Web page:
Aquatic & Water Snakes in Alaska (ID + Pictures)

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Alaska mountains
Alaska is predominantly snakeless due to its cold temperatures, which is not great for snakes! Will Buckner / CC BY 2.0

Despite the wonderous and untamed nature Alaska is famous for, snakes are not among the wildlife you might encounter. Together with Hawaii, this state is generally considered snake-free.

The reason Alaska is predominately snake-less is the temperature. Snakes are cold-blooded animals known as ectotherms, which need external heat to move and digest their food — something Alaska does not offer a-plenty! Reptiles are incredibly rare, with some sea turtles and a few cold-adapted amphibians being the only members of the class.

Alaska is famous for its natural areas, where an estimated 900,000 caribou roam. It is the largest state, but simultaneously the least densely populated, providing ample space for diverse and healthy wildlife. The land is separated into a mosaic of ecosystems ranging from tundra to coastal rainforests.

Alaska is home to 32 different so-called ‘ecoregions’, which shape the foundation for its diverse wildlife. Compared to more than 400 threatened or endangered species listed for the lower 48, only 20 Alaskan species are listed in these categories.

The state is home to more than 1,000 vertebrate species, 32 of which are carnivores, making it the most carnivore-rich state, among them, of course, roams the famous polar bear. However, the wilderness of Alaska is also affected by human disturbance and climate change. The average temperature of the state is expected to rise, which will have undetermined effects on the wildlife and environment.

NOTE: The terms ‘semi-aquatic’ and ‘aquatic’ snake are used in this article interchangeably to refer to snakes predominately hunting in aquatic habitats. In this case, ‘aquatic’ does not refer to fully aquatic snake species belonging to the genus Nerodia.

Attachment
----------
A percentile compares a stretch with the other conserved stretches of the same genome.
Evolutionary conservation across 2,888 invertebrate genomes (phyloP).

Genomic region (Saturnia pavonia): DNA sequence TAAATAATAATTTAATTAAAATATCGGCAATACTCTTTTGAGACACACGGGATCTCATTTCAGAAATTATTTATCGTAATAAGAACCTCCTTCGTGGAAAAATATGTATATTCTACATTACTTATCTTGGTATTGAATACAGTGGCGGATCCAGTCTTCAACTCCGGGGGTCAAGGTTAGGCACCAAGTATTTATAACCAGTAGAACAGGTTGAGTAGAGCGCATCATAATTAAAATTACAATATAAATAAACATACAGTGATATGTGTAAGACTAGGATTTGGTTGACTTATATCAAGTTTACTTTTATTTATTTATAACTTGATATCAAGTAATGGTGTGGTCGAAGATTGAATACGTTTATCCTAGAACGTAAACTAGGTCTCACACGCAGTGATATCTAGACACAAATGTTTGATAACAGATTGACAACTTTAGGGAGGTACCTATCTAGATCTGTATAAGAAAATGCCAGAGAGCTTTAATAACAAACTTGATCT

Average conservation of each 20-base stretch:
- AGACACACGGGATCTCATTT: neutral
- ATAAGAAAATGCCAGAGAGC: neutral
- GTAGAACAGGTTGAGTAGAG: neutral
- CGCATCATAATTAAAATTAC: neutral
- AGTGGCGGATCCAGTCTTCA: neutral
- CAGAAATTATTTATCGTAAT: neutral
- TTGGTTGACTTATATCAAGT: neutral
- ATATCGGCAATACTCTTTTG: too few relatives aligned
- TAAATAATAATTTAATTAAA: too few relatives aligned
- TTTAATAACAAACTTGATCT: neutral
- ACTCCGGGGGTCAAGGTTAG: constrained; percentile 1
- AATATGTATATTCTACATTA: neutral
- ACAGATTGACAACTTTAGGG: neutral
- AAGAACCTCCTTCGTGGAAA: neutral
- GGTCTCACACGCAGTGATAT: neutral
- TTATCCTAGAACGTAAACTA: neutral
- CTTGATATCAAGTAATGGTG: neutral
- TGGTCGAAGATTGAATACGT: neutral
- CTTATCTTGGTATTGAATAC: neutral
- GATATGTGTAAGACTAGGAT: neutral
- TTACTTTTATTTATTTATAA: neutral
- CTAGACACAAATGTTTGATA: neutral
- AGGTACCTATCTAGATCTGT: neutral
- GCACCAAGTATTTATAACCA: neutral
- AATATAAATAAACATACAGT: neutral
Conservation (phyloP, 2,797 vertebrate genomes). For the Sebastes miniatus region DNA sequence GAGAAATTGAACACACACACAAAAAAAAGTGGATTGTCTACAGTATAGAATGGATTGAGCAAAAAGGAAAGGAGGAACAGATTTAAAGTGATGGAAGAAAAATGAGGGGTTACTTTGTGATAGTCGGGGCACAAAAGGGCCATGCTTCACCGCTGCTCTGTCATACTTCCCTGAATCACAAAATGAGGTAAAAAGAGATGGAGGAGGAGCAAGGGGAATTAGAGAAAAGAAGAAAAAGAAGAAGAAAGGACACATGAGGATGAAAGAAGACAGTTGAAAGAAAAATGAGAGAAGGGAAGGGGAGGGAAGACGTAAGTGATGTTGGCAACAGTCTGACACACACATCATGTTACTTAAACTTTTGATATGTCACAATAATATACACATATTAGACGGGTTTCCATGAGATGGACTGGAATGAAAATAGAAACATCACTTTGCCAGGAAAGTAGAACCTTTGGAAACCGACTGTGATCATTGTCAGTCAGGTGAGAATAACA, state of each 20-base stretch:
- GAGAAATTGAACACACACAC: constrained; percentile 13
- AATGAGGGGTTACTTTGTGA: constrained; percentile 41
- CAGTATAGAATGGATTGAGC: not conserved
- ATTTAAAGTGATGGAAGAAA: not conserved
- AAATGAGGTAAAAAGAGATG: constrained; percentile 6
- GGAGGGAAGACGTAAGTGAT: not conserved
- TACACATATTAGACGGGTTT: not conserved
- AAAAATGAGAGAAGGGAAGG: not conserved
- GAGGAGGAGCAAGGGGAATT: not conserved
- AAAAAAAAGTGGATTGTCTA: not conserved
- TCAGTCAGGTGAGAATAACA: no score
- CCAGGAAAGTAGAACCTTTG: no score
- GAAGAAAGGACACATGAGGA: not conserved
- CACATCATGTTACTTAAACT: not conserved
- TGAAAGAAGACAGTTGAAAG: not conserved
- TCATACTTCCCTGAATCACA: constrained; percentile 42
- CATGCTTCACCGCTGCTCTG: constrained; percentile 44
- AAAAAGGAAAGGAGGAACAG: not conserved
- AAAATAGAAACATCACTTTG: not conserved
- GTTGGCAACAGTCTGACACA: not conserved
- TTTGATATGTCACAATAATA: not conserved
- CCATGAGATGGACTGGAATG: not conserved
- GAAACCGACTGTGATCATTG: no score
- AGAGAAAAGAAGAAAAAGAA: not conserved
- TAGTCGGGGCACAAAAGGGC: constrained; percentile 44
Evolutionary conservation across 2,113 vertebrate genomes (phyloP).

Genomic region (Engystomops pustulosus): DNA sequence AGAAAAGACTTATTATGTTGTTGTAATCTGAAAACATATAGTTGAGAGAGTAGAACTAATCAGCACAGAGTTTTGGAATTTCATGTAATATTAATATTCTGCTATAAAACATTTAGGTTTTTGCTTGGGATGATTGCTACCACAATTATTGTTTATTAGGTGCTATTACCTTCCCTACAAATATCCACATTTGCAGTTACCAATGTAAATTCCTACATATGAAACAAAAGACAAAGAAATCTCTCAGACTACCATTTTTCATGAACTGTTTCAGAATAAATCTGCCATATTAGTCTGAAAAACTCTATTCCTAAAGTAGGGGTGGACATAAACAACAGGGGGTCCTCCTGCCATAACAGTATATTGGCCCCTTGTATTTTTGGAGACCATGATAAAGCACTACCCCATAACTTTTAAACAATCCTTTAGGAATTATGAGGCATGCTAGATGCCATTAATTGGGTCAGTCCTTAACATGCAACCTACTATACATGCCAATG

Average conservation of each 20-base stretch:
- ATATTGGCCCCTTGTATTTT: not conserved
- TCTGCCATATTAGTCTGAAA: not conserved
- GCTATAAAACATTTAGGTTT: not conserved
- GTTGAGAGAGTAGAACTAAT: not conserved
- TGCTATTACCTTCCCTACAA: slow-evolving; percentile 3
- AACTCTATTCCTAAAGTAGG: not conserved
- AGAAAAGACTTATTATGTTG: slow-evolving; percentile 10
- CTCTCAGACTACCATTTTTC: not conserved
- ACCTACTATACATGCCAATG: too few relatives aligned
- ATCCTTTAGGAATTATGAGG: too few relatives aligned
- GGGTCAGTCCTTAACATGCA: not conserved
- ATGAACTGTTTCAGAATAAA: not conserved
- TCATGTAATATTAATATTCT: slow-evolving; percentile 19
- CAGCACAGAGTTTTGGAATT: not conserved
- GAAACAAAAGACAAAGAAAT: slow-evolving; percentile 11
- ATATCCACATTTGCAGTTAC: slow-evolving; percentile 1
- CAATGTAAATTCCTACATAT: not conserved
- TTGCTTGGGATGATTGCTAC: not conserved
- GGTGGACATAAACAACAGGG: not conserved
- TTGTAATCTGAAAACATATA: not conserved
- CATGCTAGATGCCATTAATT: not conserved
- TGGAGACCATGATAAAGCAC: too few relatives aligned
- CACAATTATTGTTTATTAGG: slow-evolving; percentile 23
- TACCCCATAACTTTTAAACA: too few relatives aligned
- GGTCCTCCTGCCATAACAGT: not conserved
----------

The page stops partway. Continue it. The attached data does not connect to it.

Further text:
Alaska Water Snakes

1) Common garter snake

Common garter snake
Common garter snakes are dark in color and have three stripes that run along their bodies. Bernie Paquette / CC BY 4.0
  • Scientific name: Thamnophis sirtalis
  • Family: Colubridae
  • Subfamily: Natricinae
  • Other names: Eastern garter snake, garter snake
  • Average adult length: 18 to 26 in (45.7 to 66 cm)
  • Maximum adult length: 49 in (124 cm)
  • Threatened status: Least concern

The common garter snake is the only snake found in Alaska, and while it is not typically counted among ‘water snakes’, they are predominately found near water. It is an indigenous snake with a wide range covering wetlands and aquatic habitats in most of the United States. The common garter snake’s name stems from its characteristic three yellow longitudinal stripes, which presumably resemble traditional garters of men’s garments. They have a dark base color, although some populations exhibit a checkered pattern.

The common garters found in southeast Alaska are considered relics of a former or very small population, and no actual population of snakes has ever been recorded in the state. However, as the climate changes and temperature rise, the snake might be able to fully settle. Since no other snakes occur in the state, misidentification should be impossible. However, note that some snakes observed in Alaska are lost pets.

Common garter snakes hunt in aquatic environments, where they catch pretty much anything they might swallow whole; this includes worms, slugs, and fish. They are opportunistic predators that will also feed on other animals. Common garters are viviparous, which means that they give birth to live young. They are venomous, but the venom itself is so mild, that they were previously considered to be non-venomous. A bite from this species has never resulted in envenomation, however, its sister species, the wandering garter, has on one occasion delivered a documented venomous bite.

Ane Liv B
About the author

Ane Liv B

By day I pursue a PhD in molecular ecology investigating Antarctic fur seal, but I am always keen on sharing my knowledge of all things aquatic. I have years of experience as a scientific educator, conveying complex topics in an accessible fashion.

Read more about Pond Informer.

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